Tuesday, February 18, 2014
by Corinna of TheFrogBag
Photos courtesy of Arkive.com
Chinese Gorals – the Half-and-Half Animal
Look, way up there, on top of that hill. That must be some kind of mountain goat, right? Well, not quite, although it is a member of the same subfamily. But if you’re in Asia and you’re very, very lucky, what you’re probably seeing is a goral.
Gorals are often said to be “goat-like” but in fact they have a number of cow-like characteristics. So many, in fact, that they are classed as being a small member of the bovid subfamily. To be fair, this is true of mountain goats too. But like cows they possess four-chambered stomachs and the ability to “chew cud” as well as a digestive process that can take as long as four days. That’s because their primary diet is tough grasses and shrubs, even though they’re happy to take more nutrient-dense forage like acorns when they can get them. All of which makes them a bit like sturdy, action-ready antelopes too, and in many ways they can be considered the half-way point between those delicate beasts and true goats.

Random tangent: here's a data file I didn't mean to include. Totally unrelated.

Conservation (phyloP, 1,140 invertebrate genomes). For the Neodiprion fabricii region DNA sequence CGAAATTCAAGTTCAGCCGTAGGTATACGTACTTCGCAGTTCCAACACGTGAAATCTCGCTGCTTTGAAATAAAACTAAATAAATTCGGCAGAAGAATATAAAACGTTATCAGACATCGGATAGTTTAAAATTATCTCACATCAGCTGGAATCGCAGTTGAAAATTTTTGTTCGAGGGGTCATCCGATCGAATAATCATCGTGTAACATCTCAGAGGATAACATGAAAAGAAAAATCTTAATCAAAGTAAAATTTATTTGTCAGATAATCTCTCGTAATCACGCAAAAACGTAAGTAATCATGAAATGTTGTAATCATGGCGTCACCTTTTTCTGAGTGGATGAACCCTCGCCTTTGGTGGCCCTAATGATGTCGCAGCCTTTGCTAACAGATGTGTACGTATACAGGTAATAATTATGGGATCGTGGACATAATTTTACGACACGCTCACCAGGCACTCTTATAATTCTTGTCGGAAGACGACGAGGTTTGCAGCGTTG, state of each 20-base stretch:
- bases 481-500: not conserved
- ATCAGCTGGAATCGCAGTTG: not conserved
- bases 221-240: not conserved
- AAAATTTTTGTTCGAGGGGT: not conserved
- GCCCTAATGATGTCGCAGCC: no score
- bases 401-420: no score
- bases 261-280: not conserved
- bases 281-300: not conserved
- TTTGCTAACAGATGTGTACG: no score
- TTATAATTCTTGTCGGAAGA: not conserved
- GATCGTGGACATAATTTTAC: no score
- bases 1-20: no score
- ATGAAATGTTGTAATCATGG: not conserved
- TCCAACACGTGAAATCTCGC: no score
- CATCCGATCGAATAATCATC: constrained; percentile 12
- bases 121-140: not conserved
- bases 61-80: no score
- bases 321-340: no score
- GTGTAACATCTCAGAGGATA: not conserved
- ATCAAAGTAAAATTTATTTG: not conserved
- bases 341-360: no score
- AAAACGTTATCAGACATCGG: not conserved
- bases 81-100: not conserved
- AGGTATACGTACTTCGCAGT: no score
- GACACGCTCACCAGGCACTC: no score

Life in the high mountains can be difficult, but gorals don’t shy from extremes. While usually found between 3,000 and 8,000 feet (915 to 2,440 meters) they have been spotted as high as 13,500 feet (4,115 meters). The window for reproduction in such a place is short, so almost all babies are born in May and June after a relatively lengthy (7 month) gestation period. The kids then follow their moms everywhere for a full year, learning what it takes to survive in such a harsh environment.
Their best defense against predators is their ability to scale steep, rocky cliffs with seemingly little effort, but those horns aren’t just for show. Mother gorals are especially quick to drive off even wolves and snow leopards if given the chance.
Sadly, even the tough goral can use some help these days. They are widely hunted for sport, contend with fragmented habitat, and, due to their mountainous habitat, suffer disproportionately from climate change. In addition, there have been few studies focusing on them in the wild, leaving them without a sound conservation plan despite their IUCN Redlist status of “vulnerable.”
Want to help the Chinese goral?
A good place to start is by supporting the Snow Leopard Trust (www.snowleopard.org) since these big cats share much of the same habitat. Hopefully with a little help these two magnificent species will battle it out on Asian mountaintops for years to come.
Posted by Brizel Handcrafts on Tuesday, February 18, 2014